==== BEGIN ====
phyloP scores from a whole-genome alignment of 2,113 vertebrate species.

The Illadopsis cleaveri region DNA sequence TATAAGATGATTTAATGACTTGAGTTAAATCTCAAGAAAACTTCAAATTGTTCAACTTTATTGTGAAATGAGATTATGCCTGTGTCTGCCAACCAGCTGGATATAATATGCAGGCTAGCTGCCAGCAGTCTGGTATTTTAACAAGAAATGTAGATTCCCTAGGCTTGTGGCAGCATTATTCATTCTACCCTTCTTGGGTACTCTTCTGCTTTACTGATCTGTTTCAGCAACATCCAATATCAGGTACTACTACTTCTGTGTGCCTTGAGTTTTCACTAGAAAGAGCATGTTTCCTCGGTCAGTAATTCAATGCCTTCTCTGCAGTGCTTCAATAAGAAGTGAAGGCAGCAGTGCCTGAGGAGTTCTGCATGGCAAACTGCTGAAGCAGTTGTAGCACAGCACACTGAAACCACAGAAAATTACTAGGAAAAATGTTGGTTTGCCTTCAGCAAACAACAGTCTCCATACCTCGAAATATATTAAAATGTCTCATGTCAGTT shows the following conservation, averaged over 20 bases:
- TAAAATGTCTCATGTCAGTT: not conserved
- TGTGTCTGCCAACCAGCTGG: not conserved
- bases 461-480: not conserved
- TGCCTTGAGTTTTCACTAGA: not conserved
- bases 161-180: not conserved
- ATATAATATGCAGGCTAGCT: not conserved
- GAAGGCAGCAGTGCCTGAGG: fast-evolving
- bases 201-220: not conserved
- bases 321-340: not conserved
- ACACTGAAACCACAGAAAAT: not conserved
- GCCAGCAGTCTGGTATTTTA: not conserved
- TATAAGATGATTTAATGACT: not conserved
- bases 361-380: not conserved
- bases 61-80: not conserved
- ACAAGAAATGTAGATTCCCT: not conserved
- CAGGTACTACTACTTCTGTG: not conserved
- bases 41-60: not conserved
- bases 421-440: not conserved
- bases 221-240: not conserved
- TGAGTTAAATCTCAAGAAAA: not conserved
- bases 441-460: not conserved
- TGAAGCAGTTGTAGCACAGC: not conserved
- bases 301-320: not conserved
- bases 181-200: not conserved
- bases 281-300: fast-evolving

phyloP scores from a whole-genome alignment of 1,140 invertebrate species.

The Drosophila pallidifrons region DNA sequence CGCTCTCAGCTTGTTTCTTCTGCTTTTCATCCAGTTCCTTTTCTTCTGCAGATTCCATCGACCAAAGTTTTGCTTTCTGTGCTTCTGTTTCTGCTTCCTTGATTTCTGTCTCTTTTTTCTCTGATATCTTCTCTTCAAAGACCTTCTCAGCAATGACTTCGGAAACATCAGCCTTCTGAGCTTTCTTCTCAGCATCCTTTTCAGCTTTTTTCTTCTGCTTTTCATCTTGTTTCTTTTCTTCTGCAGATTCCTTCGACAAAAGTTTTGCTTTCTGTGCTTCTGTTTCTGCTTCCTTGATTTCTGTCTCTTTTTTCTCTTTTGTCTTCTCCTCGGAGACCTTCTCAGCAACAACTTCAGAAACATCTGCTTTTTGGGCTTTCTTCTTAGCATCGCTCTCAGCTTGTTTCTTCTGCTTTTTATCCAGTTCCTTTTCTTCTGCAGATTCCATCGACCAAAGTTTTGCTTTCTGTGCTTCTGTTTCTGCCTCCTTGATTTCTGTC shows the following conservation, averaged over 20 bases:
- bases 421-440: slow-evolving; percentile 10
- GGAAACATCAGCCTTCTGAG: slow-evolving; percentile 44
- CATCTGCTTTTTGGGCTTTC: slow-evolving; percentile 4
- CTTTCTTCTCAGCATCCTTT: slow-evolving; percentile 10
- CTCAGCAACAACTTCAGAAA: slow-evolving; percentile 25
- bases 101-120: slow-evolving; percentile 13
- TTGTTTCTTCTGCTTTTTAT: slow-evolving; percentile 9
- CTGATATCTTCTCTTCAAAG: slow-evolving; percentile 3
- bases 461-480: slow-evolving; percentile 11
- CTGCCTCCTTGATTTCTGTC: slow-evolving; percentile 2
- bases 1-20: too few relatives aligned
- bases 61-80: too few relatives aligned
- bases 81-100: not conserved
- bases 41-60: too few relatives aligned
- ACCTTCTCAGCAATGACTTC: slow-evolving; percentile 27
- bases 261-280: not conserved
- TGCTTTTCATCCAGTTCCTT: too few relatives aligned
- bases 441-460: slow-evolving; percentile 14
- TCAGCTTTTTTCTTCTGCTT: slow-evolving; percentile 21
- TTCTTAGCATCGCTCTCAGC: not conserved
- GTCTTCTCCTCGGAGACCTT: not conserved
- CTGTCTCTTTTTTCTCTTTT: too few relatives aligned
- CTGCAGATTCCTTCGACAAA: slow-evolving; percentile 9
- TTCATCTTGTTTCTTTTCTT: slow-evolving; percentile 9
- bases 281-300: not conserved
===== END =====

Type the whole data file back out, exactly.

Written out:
phyloP scores from a whole-genome alignment of 2,113 vertebrate species.

The Illadopsis cleaveri region DNA sequence TATAAGATGATTTAATGACTTGAGTTAAATCTCAAGAAAACTTCAAATTGTTCAACTTTATTGTGAAATGAGATTATGCCTGTGTCTGCCAACCAGCTGGATATAATATGCAGGCTAGCTGCCAGCAGTCTGGTATTTTAACAAGAAATGTAGATTCCCTAGGCTTGTGGCAGCATTATTCATTCTACCCTTCTTGGGTACTCTTCTGCTTTACTGATCTGTTTCAGCAACATCCAATATCAGGTACTACTACTTCTGTGTGCCTTGAGTTTTCACTAGAAAGAGCATGTTTCCTCGGTCAGTAATTCAATGCCTTCTCTGCAGTGCTTCAATAAGAAGTGAAGGCAGCAGTGCCTGAGGAGTTCTGCATGGCAAACTGCTGAAGCAGTTGTAGCACAGCACACTGAAACCACAGAAAATTACTAGGAAAAATGTTGGTTTGCCTTCAGCAAACAACAGTCTCCATACCTCGAAATATATTAAAATGTCTCATGTCAGTT shows the following conservation, averaged over 20 bases:
- TAAAATGTCTCATGTCAGTT: not conserved
- TGTGTCTGCCAACCAGCTGG: not conserved
- bases 461-480: not conserved
- TGCCTTGAGTTTTCACTAGA: not conserved
- bases 161-180: not conserved
- ATATAATATGCAGGCTAGCT: not conserved
- GAAGGCAGCAGTGCCTGAGG: fast-evolving
- bases 201-220: not conserved
- bases 321-340: not conserved
- ACACTGAAACCACAGAAAAT: not conserved
- GCCAGCAGTCTGGTATTTTA: not conserved
- TATAAGATGATTTAATGACT: not conserved
- bases 361-380: not conserved
- bases 61-80: not conserved
- ACAAGAAATGTAGATTCCCT: not conserved
- CAGGTACTACTACTTCTGTG: not conserved
- bases 41-60: not conserved
- bases 421-440: not conserved
- bases 221-240: not conserved
- TGAGTTAAATCTCAAGAAAA: not conserved
- bases 441-460: not conserved
- TGAAGCAGTTGTAGCACAGC: not conserved
- bases 301-320: not conserved
- bases 181-200: not conserved
- bases 281-300: fast-evolving

phyloP scores from a whole-genome alignment of 1,140 invertebrate species.

The Drosophila pallidifrons region DNA sequence CGCTCTCAGCTTGTTTCTTCTGCTTTTCATCCAGTTCCTTTTCTTCTGCAGATTCCATCGACCAAAGTTTTGCTTTCTGTGCTTCTGTTTCTGCTTCCTTGATTTCTGTCTCTTTTTTCTCTGATATCTTCTCTTCAAAGACCTTCTCAGCAATGACTTCGGAAACATCAGCCTTCTGAGCTTTCTTCTCAGCATCCTTTTCAGCTTTTTTCTTCTGCTTTTCATCTTGTTTCTTTTCTTCTGCAGATTCCTTCGACAAAAGTTTTGCTTTCTGTGCTTCTGTTTCTGCTTCCTTGATTTCTGTCTCTTTTTTCTCTTTTGTCTTCTCCTCGGAGACCTTCTCAGCAACAACTTCAGAAACATCTGCTTTTTGGGCTTTCTTCTTAGCATCGCTCTCAGCTTGTTTCTTCTGCTTTTTATCCAGTTCCTTTTCTTCTGCAGATTCCATCGACCAAAGTTTTGCTTTCTGTGCTTCTGTTTCTGCCTCCTTGATTTCTGTC shows the following conservation, averaged over 20 bases:
- bases 421-440: slow-evolving; percentile 10
- GGAAACATCAGCCTTCTGAG: slow-evolving; percentile 44
- CATCTGCTTTTTGGGCTTTC: slow-evolving; percentile 4
- CTTTCTTCTCAGCATCCTTT: slow-evolving; percentile 10
- CTCAGCAACAACTTCAGAAA: slow-evolving; percentile 25
- bases 101-120: slow-evolving; percentile 13
- TTGTTTCTTCTGCTTTTTAT: slow-evolving; percentile 9
- CTGATATCTTCTCTTCAAAG: slow-evolving; percentile 3
- bases 461-480: slow-evolving; percentile 11
- CTGCCTCCTTGATTTCTGTC: slow-evolving; percentile 2
- bases 1-20: too few relatives aligned
- bases 61-80: too few relatives aligned
- bases 81-100: not conserved
- bases 41-60: too few relatives aligned
- ACCTTCTCAGCAATGACTTC: slow-evolving; percentile 27
- bases 261-280: not conserved
- TGCTTTTCATCCAGTTCCTT: too few relatives aligned
- bases 441-460: slow-evolving; percentile 14
- TCAGCTTTTTTCTTCTGCTT: slow-evolving; percentile 21
- TTCTTAGCATCGCTCTCAGC: not conserved
- GTCTTCTCCTCGGAGACCTT: not conserved
- CTGTCTCTTTTTTCTCTTTT: too few relatives aligned
- CTGCAGATTCCTTCGACAAA: slow-evolving; percentile 9
- TTCATCTTGTTTCTTTTCTT: slow-evolving; percentile 9
- bases 281-300: not conserved